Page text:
In an effort to further study breast cancer risks among BRCA carriers, a recently published study compared breast cancer risks among those with and without a close family member (first-degree relative) with breast cancer.1 Findings showed that risk for breast cancer by age 80 was 60.8% in BRCA1 carriers and 63.1% among BRCA2 carriers, with similar risk levels among those with and without breast cancer in a close relative. These findings suggest that breast cancer risks remain high among BRCA carriers, regardless of whether a woman has a close relative with breast cancer, thus cancer risk management should be the same for these women.
In considering outcomes of breast cancer, prior studies have not yet provided evidence to draw a definitive conclusion about whether BRCA carrier patients with breast cancer do better, worse, or no different, compared to patients with ‘sporadic’ (or non-hereditary) breast cancer. A new study was recently published to answer this question.2 In this study, breast cancer patients diagnosed at or below age 40 (within 12 months of their diagnosis) were followed over time to compare the outcome between those with and without a BRCA mutation. Findings from this study showed that BRCA carriers had similar overall survival to non-carriers. Furthermore, the study showed that those with a BRCA mutation and triple-negative breast cancer may have a better outcome (as defined by survival) in the first few years after diagnosis.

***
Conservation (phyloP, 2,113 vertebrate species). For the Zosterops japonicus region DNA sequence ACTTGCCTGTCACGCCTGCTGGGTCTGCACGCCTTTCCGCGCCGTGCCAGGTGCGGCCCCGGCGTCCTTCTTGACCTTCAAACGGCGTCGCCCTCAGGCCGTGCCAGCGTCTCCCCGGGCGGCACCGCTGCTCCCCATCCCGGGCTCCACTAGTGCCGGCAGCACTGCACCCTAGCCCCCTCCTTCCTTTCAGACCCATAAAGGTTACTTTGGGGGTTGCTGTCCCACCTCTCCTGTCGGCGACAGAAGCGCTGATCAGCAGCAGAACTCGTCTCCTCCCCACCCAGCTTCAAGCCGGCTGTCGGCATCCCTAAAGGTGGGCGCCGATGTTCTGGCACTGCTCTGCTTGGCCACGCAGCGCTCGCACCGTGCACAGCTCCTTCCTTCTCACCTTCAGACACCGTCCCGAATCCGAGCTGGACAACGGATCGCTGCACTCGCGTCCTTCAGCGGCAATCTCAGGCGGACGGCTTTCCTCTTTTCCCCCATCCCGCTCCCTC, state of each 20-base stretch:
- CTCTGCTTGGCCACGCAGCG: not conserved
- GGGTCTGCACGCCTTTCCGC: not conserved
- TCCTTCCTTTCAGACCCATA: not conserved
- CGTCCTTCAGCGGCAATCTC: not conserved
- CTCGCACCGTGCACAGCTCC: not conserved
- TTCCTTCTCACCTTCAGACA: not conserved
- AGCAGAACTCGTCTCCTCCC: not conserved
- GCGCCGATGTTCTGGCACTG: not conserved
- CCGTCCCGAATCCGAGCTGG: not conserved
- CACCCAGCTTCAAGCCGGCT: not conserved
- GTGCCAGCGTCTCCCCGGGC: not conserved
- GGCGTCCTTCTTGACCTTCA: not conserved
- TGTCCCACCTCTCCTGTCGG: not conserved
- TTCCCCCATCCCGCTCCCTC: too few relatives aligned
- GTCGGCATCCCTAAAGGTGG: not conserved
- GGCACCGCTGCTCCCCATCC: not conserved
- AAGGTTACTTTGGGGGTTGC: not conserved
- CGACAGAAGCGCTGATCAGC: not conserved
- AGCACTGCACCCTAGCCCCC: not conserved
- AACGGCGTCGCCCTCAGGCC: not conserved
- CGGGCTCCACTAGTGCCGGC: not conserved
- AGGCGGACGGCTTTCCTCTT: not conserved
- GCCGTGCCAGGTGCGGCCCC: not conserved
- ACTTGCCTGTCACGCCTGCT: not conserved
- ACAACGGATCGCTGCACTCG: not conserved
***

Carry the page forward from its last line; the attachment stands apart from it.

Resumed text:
1Metcalfe et al. Clin Genet. 2017 Dec 5. PMID:29206279.
2Copson et al. Lancet Oncol. 2018 Jan 11. PMID 29337092.